The image of Santa Claus flying his sleigh began in 1819 and was created by Washington Irving, the same author who dreamt up the Headless Horseman. (Source: the factfile.org)
The six-biggest banks will be able to buy back as much as $11 billion of their own shares in the first quarter after the Federal Reserve gave lenders the green light in response to the most recent stress tests.
We’ll be wrapping up another year over the next eight trading sessions, and 2020 has been quite a present indeed. We were all coping with some of the worst national news in a decade, while our lives and those of our friends, loved ones and coworkers were turned upside down. By the end of March, it looked like it was going to be a bah-humbug year.
By Theresa Fry, Senior Vice President and Manager, IRA’s, Retirement & Education Planning
A key feature of the CARES Act was improving access to retirement account assets for those who suffered adverse financial consequences because of the coronavirus COVID-19 – access that otherwise would not have been available. As a result, in 2020 coronavirus-related distributions were introduced.
Coronavirus-related distributions are available to you if:
By Debbie Placke, Vice President and Manager, Financial Planning Strategies and Marketing
As 2020 comes to an end, the coronavirus pandemic has proven devastating both in health and finances for many Americans. Countless individuals are looking forward to 2021 with the hope that it will bring with it more peace and stability. Now is the ideal time to review aspects of your finances that are not always front and center.
As of Thursday, December 10th, 28 Division I men’s basketball programs had yet to play a game this season. The NCAA Division I men’s basketball championship generated in excess of $1 billion in the latest year it was played (2019). Television and marketing rights garnered $867.5 million while ticket sales generated another $177.9 million. Of that amount, over 20% is distributed to Division I schools to help fund NCAA sports and provide scholarships for college athletes.
Last week’s market action had an odd sort of ring to it. Throughout the week there were overtones of a sucking, sinking sound as market averages wallowed lower. That was interspersed with the occasional whoosh of a rocket blast-off as initial offerings of some high-profile young companies began trading, registering gains of 80% to 100+% on their initial trades. The impressive launches of those new stocks are the market’s way of shouting that the strong bullish mood is still in play.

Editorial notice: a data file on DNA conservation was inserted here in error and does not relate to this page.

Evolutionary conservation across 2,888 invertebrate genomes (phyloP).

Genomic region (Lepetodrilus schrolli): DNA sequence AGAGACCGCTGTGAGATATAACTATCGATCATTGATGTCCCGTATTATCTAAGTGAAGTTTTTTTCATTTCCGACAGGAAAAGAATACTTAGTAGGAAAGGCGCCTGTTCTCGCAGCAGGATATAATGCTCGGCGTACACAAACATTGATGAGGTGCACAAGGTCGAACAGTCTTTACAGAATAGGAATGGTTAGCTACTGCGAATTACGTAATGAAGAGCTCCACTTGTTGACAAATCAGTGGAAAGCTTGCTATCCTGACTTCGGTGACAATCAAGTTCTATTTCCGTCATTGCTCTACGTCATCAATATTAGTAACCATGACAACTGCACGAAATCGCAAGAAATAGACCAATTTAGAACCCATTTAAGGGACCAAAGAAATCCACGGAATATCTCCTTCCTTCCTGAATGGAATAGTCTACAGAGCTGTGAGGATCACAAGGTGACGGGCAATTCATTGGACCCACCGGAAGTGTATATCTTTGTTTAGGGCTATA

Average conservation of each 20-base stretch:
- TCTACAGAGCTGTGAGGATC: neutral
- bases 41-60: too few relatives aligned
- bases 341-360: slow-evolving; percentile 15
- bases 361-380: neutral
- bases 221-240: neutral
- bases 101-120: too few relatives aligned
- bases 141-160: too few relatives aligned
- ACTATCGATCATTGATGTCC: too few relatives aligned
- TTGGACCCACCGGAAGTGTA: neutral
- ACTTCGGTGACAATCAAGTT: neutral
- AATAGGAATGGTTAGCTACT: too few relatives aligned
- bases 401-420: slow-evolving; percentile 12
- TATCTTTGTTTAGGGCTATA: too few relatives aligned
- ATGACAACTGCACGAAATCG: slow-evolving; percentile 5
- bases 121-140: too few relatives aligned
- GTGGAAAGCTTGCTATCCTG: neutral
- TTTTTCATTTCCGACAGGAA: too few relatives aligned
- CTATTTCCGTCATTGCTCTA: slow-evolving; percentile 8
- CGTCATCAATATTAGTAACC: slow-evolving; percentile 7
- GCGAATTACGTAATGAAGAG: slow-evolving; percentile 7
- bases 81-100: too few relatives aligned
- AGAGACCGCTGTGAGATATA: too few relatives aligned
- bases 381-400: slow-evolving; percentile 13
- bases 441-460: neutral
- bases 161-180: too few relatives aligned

By Jeffrey R. Wolfe, Senior Vice President, Manager of Wealth Planning Strategies
As a vexing 2020 comes to an end, it’s a good time to review your tax situation for opportunities to pay less taxes or pay taxes at a lower rate. There has been a significant amount of volatility in the markets this year, so consider reviewing your portfolio, other investments and your projected income to see where you may find yourself on the tax bracket spectrum.
I’m not sure anyone would disagree that the past 12 months have been stressful and a whirlwind, but they’ve also been eventful. This has been particularly true with all the recent regulatory changes impacting retirement plan accounts. In fact, the last 12 months have brought some of the most significant changes to retirement plan law in more than a decade.
Twenty-three sets of brothers died when the USS Arizona was sunk during the attack on Pearl Harbor on December 7, 1941. (Source: History.com)
In recent years, online retailing was taking about a 1% share annually from brick-and-mortar stores. Yet in a single quarter this year it took a 4% share, or four years’ worth of market share capture in three months.
Stocks floated higher again last week, buoyed by hopes for a brighter future on the promise of COVID vaccines and fiscal stimulus. The market is looking beyond the current rate of record new infections and apparently sees much sweeter times ahead. The frantic pace of the early-November rally, coming into and after the election, has subsided, but the market continues to trend higher. For the second consecutive week,